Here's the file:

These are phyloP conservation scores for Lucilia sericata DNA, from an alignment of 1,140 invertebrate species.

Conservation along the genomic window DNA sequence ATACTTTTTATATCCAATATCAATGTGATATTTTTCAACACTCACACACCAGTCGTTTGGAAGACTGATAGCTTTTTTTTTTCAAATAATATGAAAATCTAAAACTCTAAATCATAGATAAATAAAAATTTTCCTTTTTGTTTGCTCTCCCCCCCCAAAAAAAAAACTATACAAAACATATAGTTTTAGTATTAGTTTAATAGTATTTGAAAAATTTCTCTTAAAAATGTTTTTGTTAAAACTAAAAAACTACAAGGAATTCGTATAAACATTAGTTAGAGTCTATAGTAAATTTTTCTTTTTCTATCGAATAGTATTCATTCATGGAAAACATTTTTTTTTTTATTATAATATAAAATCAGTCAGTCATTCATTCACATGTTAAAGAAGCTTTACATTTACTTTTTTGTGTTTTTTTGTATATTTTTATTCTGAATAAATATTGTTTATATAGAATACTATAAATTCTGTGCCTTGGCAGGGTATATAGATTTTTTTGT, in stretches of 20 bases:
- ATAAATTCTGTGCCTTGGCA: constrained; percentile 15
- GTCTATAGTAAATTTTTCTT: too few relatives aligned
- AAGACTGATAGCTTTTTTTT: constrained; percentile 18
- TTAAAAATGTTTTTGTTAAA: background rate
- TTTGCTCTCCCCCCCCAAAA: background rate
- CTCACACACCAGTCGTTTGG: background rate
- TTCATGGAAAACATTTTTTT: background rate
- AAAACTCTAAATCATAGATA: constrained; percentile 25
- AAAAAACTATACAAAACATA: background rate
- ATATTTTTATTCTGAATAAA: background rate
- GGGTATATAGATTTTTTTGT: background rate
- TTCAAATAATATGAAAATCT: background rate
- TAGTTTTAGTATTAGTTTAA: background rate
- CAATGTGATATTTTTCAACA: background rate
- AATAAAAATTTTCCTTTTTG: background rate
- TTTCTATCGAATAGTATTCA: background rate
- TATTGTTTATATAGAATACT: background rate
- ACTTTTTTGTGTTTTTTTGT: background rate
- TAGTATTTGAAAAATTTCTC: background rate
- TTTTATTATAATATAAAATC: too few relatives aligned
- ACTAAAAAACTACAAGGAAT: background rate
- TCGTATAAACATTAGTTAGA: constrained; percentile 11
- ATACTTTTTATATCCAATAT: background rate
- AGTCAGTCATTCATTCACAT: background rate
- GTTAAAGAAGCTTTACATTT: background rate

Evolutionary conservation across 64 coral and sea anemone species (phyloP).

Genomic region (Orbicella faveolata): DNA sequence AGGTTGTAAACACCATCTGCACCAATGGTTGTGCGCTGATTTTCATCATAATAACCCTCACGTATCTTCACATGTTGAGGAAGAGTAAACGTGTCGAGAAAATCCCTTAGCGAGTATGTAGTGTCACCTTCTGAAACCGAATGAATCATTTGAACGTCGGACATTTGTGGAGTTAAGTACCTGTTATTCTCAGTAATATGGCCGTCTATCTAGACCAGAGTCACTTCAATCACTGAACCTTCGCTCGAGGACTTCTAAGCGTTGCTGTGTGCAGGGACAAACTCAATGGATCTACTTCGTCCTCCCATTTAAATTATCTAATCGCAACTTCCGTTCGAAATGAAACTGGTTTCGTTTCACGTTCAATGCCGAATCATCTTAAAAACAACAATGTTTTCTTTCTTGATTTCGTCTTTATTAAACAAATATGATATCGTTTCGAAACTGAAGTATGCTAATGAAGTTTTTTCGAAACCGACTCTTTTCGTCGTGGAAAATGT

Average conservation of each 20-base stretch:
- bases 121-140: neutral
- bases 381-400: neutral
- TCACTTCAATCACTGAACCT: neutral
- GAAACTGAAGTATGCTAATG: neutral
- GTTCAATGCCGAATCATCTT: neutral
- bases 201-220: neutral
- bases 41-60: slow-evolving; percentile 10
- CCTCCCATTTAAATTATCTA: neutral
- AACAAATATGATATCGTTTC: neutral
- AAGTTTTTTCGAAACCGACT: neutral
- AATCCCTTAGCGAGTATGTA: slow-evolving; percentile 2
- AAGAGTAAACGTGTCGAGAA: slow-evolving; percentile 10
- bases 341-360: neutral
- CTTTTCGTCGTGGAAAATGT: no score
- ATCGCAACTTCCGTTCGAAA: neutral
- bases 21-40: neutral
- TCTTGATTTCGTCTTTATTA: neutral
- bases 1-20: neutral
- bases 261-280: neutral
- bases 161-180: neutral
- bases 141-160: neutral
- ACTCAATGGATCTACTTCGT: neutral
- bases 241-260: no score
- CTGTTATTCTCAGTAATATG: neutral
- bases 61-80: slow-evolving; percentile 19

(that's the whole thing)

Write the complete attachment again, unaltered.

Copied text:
These are phyloP conservation scores for Lucilia sericata DNA, from an alignment of 1,140 invertebrate species.

Conservation along the genomic window DNA sequence ATACTTTTTATATCCAATATCAATGTGATATTTTTCAACACTCACACACCAGTCGTTTGGAAGACTGATAGCTTTTTTTTTTCAAATAATATGAAAATCTAAAACTCTAAATCATAGATAAATAAAAATTTTCCTTTTTGTTTGCTCTCCCCCCCCAAAAAAAAAACTATACAAAACATATAGTTTTAGTATTAGTTTAATAGTATTTGAAAAATTTCTCTTAAAAATGTTTTTGTTAAAACTAAAAAACTACAAGGAATTCGTATAAACATTAGTTAGAGTCTATAGTAAATTTTTCTTTTTCTATCGAATAGTATTCATTCATGGAAAACATTTTTTTTTTTATTATAATATAAAATCAGTCAGTCATTCATTCACATGTTAAAGAAGCTTTACATTTACTTTTTTGTGTTTTTTTGTATATTTTTATTCTGAATAAATATTGTTTATATAGAATACTATAAATTCTGTGCCTTGGCAGGGTATATAGATTTTTTTGT, in stretches of 20 bases:
- ATAAATTCTGTGCCTTGGCA: constrained; percentile 15
- GTCTATAGTAAATTTTTCTT: too few relatives aligned
- AAGACTGATAGCTTTTTTTT: constrained; percentile 18
- TTAAAAATGTTTTTGTTAAA: background rate
- TTTGCTCTCCCCCCCCAAAA: background rate
- CTCACACACCAGTCGTTTGG: background rate
- TTCATGGAAAACATTTTTTT: background rate
- AAAACTCTAAATCATAGATA: constrained; percentile 25
- AAAAAACTATACAAAACATA: background rate
- ATATTTTTATTCTGAATAAA: background rate
- GGGTATATAGATTTTTTTGT: background rate
- TTCAAATAATATGAAAATCT: background rate
- TAGTTTTAGTATTAGTTTAA: background rate
- CAATGTGATATTTTTCAACA: background rate
- AATAAAAATTTTCCTTTTTG: background rate
- TTTCTATCGAATAGTATTCA: background rate
- TATTGTTTATATAGAATACT: background rate
- ACTTTTTTGTGTTTTTTTGT: background rate
- TAGTATTTGAAAAATTTCTC: background rate
- TTTTATTATAATATAAAATC: too few relatives aligned
- ACTAAAAAACTACAAGGAAT: background rate
- TCGTATAAACATTAGTTAGA: constrained; percentile 11
- ATACTTTTTATATCCAATAT: background rate
- AGTCAGTCATTCATTCACAT: background rate
- GTTAAAGAAGCTTTACATTT: background rate

Evolutionary conservation across 64 coral and sea anemone species (phyloP).

Genomic region (Orbicella faveolata): DNA sequence AGGTTGTAAACACCATCTGCACCAATGGTTGTGCGCTGATTTTCATCATAATAACCCTCACGTATCTTCACATGTTGAGGAAGAGTAAACGTGTCGAGAAAATCCCTTAGCGAGTATGTAGTGTCACCTTCTGAAACCGAATGAATCATTTGAACGTCGGACATTTGTGGAGTTAAGTACCTGTTATTCTCAGTAATATGGCCGTCTATCTAGACCAGAGTCACTTCAATCACTGAACCTTCGCTCGAGGACTTCTAAGCGTTGCTGTGTGCAGGGACAAACTCAATGGATCTACTTCGTCCTCCCATTTAAATTATCTAATCGCAACTTCCGTTCGAAATGAAACTGGTTTCGTTTCACGTTCAATGCCGAATCATCTTAAAAACAACAATGTTTTCTTTCTTGATTTCGTCTTTATTAAACAAATATGATATCGTTTCGAAACTGAAGTATGCTAATGAAGTTTTTTCGAAACCGACTCTTTTCGTCGTGGAAAATGT

Average conservation of each 20-base stretch:
- bases 121-140: neutral
- bases 381-400: neutral
- TCACTTCAATCACTGAACCT: neutral
- GAAACTGAAGTATGCTAATG: neutral
- GTTCAATGCCGAATCATCTT: neutral
- bases 201-220: neutral
- bases 41-60: slow-evolving; percentile 10
- CCTCCCATTTAAATTATCTA: neutral
- AACAAATATGATATCGTTTC: neutral
- AAGTTTTTTCGAAACCGACT: neutral
- AATCCCTTAGCGAGTATGTA: slow-evolving; percentile 2
- AAGAGTAAACGTGTCGAGAA: slow-evolving; percentile 10
- bases 341-360: neutral
- CTTTTCGTCGTGGAAAATGT: no score
- ATCGCAACTTCCGTTCGAAA: neutral
- bases 21-40: neutral
- TCTTGATTTCGTCTTTATTA: neutral
- bases 1-20: neutral
- bases 261-280: neutral
- bases 161-180: neutral
- bases 141-160: neutral
- ACTCAATGGATCTACTTCGT: neutral
- bases 241-260: no score
- CTGTTATTCTCAGTAATATG: neutral
- bases 61-80: slow-evolving; percentile 19